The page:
Node.js Tutorial - Node.js package.json File

npm module dependencies is stored in a configuration file named package.json, located in the project's root directory.

The JSON data in package.json has to follow to a certain schema.

It must have a name and version for your package.

The package's name is specified by the name field. The name should uniquely identify your package in the npm registry.

By using npm, the name becomes part of a URL, a command line argument, and a directory name. Therefore, names cannot begin with a dot or an underscore and cannot include spaces or any other non-URL-safe characters.

A public package must have unique name in the npm registry.

The following code has a Minimal package.json File

{"name": "package-name", "version": "0.0.0"}

A package's version is specified in the version field. The version, when combined with the name, provides a truly unique identifier for a package.

The version number specifies the major release, minor release, and patch number, separated by dots.

npm allows versions to begin with a v character.

You can specify a build number by appending a tag to the patch number. There are two types of tags, prerelease and postrelease.

Postrelease tags increase the version number, while prerelease tags decrease it.

A postrelease tag is a hyphen followed by a number. All other tags are prerelease tags. The following example shows version tags.


Description and Keywords

The description field provides a textual description of your package.

The keywords field provides an array of keywords to describe your package.

The following code shows a package.json containing description and keywords fields.

"description": "This is a description of  the   module", 
"keywords": ["foo", "search", "baz"]

Author and Contributors

The primary author is specified in the author field, which can contain only one entry.

The field contributors can contain an array of people.

There are two ways to specify a person.

"author":  {"name":  "Your Name",  
            "email":  "", 
            "url":  ""},
"contributors": [{"name":  "Name 1", 
                  "email": "", 
                  "url": ""},
                {"name":  "Name 2", 
                 "email": "", 
                 "url": ""


"author": "Your Name <> (", 
"contributors": ["Name 1 <> (", 
                 "Name 2 <> ("]

Main Entry Point

Package main entry point file is stored in the package.json file.

The main field tells Node which file to load when using require().

To set main entry point to a file named bar.js located in the src subdirectory.

"main": "./src/bar.js"

preferGlobal Setting

To alert users to install packages globally, use preferGlobal Setting


Package dependencies are specified in the dependencies field of the package.json file.

The version string can be any version expression understood by npm, including git and tarball URLs.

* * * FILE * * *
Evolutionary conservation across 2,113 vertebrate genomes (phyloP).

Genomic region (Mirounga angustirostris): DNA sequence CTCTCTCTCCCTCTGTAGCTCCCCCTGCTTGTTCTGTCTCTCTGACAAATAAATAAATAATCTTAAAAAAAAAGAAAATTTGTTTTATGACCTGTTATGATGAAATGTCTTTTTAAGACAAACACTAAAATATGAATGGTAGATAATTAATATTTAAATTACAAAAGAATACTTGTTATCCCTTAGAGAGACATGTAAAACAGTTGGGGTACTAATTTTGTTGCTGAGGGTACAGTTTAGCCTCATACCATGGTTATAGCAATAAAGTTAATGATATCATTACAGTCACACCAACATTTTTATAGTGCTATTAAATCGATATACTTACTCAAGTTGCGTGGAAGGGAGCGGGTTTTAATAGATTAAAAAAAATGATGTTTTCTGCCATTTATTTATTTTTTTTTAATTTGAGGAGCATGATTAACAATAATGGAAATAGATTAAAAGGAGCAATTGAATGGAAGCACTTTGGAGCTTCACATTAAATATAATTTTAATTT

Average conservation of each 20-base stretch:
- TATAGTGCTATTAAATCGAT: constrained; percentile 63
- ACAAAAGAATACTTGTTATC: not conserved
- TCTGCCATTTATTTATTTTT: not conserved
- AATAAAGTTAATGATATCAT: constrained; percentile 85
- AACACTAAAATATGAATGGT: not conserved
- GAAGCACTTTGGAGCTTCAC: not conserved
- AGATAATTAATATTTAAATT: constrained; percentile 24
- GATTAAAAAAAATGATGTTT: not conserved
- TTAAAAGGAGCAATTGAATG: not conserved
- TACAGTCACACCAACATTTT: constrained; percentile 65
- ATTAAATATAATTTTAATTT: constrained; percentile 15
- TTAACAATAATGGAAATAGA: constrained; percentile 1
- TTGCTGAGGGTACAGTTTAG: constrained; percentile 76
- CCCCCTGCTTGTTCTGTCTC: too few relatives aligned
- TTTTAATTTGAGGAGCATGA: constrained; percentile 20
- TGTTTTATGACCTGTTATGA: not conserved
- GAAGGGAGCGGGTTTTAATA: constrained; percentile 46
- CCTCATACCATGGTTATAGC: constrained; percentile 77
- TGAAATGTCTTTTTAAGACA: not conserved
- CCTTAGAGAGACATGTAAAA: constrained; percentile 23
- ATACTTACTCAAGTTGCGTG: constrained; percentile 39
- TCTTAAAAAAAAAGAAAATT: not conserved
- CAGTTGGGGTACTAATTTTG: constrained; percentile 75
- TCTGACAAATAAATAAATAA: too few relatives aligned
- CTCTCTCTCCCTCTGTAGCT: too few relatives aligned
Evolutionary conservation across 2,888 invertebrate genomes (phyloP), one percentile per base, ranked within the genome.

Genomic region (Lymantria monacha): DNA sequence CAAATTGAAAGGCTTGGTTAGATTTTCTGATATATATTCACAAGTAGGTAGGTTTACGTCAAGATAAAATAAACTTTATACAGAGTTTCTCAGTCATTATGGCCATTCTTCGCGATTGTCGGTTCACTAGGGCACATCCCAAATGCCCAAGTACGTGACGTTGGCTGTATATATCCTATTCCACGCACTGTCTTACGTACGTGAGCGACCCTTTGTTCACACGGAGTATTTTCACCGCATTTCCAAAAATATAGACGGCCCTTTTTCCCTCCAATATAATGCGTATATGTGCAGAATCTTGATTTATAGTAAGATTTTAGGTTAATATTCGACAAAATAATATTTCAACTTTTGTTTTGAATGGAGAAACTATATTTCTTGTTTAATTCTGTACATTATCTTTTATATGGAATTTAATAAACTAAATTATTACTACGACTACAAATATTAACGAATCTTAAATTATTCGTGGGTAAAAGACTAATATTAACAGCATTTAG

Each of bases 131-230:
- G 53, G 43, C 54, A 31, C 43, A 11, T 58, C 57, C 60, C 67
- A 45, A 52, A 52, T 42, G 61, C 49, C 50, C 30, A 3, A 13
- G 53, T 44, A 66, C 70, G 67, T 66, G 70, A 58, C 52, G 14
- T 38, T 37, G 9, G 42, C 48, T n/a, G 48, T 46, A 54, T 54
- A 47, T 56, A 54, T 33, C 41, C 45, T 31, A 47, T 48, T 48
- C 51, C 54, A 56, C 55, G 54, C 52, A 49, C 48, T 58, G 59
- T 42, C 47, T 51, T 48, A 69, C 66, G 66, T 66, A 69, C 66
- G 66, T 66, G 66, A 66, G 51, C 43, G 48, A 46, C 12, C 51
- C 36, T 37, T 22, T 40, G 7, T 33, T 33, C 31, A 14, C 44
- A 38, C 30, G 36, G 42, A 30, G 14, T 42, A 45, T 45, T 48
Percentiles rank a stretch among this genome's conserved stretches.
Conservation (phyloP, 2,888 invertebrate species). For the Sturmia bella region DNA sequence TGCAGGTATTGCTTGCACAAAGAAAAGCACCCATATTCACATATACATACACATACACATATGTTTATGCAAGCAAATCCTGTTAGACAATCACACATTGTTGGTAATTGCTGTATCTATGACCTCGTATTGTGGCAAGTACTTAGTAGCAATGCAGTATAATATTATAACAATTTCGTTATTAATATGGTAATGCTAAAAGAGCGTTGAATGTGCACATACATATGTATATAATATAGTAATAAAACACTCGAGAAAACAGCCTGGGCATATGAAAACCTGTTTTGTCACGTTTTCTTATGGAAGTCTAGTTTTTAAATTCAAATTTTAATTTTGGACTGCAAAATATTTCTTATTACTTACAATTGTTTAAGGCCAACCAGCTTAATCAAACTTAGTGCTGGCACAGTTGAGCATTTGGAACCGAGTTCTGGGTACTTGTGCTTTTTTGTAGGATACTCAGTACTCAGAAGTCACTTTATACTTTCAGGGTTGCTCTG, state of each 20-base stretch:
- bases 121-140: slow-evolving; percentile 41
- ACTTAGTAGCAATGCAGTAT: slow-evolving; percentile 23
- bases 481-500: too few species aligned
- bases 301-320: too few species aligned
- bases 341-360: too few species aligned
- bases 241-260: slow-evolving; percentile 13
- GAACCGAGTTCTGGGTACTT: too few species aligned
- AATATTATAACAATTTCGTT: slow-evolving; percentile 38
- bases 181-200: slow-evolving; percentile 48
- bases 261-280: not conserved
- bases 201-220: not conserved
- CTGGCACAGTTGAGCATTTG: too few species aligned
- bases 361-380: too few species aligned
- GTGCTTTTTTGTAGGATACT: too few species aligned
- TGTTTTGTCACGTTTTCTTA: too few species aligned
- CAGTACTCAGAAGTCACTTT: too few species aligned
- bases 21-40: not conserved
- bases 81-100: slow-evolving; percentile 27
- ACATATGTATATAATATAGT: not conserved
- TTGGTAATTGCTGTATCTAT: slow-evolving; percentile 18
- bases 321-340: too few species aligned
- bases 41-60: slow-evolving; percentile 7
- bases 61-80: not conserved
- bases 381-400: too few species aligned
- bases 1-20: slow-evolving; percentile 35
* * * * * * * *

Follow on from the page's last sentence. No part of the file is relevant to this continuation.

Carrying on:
The following code sets a dependencies field for a package depending only on commander.

"dependencies": { "commander": "1.2.x"}

Developmental Dependencies

To include packages dependencies used only for testing and development, use devDependencies field.

"devDependencies": { "mocha": "~1.8.1"}

Developmental dependencies can be automatically added to the package.json file.

To do so, append the --save-dev flag to the npm install command.

npm install mocha --save-dev

Optional Dependencies

With optional dependencies, npm will proceed despite their absence.

The optional dependencies are listed in the optionalDependencies field.

Optional dependencies can be added to the package.json file during installation by specifying the --save-optional flag to npm install.

To load optional packages use try...catch and if statements.

The following code assumes that commander is an optional dependency.

require() function throws an exception if commander is not present, so wrapped it in a try...catch statement.

Later, check if commander has a defined value before using it.

var commander;

try  {
   commander = require("commander");
} catch (exception)  {
   commander = null;

if (commander)  {
   // do  something with  commander


The engines field specifies the versions of node and npm for your module.

"engines": {"node": ">=0.10.12", "npm": "1.2.x"}


The scripts field, when present, contains a mapping of npm commands to script commands.

The script commands are run in an external shell process. They can be any executable commands.

Two of the most common commands are start and test.

The start command launches your application, and test runs one or more of your application's test scripts.

"scripts": {
    "start": "node  server.js",
    "test": "echo  \"message\" &&   exit  1"

To execute the start and test commands, simply pass the command name to npm.

$ npm test

Additional Fields

You can list your project's home page in the homepage field, the software license type in the license field, and the repository for your project's source code in the repository field.

For more information on the package.json file, issue the command npm help json.